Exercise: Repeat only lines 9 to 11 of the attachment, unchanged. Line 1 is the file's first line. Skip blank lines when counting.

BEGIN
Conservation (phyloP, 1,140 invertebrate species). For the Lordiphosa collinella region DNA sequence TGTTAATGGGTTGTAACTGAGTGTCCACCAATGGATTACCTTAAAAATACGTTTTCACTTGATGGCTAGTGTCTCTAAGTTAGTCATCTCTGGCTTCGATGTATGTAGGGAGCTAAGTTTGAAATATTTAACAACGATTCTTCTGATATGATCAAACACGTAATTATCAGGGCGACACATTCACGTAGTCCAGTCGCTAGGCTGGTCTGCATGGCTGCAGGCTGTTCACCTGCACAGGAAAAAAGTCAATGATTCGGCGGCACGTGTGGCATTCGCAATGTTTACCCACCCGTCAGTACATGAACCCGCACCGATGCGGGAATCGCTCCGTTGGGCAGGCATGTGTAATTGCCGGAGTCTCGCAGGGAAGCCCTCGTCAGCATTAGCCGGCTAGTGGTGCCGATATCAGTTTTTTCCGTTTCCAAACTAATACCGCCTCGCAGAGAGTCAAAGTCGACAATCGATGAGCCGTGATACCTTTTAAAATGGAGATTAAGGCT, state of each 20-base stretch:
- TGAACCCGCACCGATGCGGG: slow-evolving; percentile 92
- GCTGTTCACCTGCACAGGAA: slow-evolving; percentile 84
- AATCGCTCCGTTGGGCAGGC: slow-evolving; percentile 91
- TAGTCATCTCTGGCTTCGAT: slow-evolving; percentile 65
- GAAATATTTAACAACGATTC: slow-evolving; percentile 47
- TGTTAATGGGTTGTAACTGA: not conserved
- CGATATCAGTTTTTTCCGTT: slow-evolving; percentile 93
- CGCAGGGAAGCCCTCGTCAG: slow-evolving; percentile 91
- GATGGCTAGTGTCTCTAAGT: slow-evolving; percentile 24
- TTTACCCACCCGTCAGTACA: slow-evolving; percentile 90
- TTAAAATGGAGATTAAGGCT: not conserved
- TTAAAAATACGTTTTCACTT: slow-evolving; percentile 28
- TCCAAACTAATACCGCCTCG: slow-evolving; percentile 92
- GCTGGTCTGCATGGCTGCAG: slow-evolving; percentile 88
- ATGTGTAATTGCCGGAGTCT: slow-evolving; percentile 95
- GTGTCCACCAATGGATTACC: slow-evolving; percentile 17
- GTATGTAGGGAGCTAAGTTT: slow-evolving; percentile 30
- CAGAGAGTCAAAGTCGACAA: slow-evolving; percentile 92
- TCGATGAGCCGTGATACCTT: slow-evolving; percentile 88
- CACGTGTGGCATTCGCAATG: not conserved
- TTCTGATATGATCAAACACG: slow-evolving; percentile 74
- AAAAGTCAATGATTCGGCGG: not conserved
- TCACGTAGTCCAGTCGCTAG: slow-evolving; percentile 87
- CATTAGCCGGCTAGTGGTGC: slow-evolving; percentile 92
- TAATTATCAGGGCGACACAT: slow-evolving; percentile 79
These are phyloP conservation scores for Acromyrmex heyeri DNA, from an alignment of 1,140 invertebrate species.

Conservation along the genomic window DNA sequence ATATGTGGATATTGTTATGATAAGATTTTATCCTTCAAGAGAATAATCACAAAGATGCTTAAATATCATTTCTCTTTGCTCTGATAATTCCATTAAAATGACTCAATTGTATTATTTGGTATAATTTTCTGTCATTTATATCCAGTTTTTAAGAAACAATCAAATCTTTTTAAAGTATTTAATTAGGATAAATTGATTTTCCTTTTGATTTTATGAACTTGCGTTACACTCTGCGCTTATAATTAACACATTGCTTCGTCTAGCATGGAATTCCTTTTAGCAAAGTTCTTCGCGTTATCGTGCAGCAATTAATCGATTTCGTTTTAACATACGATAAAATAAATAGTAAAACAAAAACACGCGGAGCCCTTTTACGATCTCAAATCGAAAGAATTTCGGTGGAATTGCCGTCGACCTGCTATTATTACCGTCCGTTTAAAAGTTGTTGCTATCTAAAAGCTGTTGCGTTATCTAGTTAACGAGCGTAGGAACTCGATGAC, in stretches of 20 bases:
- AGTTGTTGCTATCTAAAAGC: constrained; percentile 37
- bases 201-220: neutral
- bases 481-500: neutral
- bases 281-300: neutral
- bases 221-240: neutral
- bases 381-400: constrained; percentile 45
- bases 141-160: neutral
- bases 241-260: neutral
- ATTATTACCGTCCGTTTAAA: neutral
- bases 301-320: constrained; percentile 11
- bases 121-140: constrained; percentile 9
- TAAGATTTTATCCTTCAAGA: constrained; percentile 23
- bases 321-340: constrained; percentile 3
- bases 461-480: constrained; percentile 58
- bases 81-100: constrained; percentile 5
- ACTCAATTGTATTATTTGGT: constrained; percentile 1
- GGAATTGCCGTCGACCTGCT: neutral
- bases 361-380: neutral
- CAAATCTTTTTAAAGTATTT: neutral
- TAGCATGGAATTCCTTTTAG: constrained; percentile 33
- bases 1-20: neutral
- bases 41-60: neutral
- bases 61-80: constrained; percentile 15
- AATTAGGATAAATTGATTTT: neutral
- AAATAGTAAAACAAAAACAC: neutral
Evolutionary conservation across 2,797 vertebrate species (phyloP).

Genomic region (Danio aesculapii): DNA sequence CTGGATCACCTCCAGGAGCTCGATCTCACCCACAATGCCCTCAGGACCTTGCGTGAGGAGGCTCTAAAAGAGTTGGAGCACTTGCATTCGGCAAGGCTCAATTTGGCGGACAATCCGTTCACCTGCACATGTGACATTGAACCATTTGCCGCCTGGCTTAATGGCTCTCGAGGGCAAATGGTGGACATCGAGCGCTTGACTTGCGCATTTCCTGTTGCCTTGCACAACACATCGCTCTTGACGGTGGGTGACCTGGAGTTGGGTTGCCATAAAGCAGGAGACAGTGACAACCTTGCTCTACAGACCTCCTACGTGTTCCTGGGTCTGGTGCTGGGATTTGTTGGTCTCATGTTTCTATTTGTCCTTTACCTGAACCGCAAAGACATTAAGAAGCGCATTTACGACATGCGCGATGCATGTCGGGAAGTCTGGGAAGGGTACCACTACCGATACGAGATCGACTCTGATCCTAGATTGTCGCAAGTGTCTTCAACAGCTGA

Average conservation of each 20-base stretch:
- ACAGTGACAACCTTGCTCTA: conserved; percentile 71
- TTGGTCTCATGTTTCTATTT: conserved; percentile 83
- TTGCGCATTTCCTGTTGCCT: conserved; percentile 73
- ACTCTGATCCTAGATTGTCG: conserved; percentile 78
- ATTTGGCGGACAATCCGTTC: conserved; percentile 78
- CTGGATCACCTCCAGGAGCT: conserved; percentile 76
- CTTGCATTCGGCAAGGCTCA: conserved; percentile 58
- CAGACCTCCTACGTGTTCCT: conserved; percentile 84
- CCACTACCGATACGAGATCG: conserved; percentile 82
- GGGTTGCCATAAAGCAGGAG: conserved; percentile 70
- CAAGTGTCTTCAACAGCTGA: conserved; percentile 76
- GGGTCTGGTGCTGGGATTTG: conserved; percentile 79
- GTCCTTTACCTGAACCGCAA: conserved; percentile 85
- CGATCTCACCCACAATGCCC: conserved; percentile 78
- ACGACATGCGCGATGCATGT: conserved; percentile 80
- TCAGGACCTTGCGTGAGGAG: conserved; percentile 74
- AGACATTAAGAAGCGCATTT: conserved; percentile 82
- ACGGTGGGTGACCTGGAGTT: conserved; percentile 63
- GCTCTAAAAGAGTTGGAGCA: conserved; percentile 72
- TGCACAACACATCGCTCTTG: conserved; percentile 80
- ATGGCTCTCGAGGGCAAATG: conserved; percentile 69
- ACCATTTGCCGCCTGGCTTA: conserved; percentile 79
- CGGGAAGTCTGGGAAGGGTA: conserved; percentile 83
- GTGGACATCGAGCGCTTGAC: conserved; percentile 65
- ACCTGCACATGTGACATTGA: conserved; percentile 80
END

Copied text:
- CGCAGGGAAGCCCTCGTCAG: slow-evolving; percentile 91
- GATGGCTAGTGTCTCTAAGT: slow-evolving; percentile 24
- TTTACCCACCCGTCAGTACA: slow-evolving; percentile 90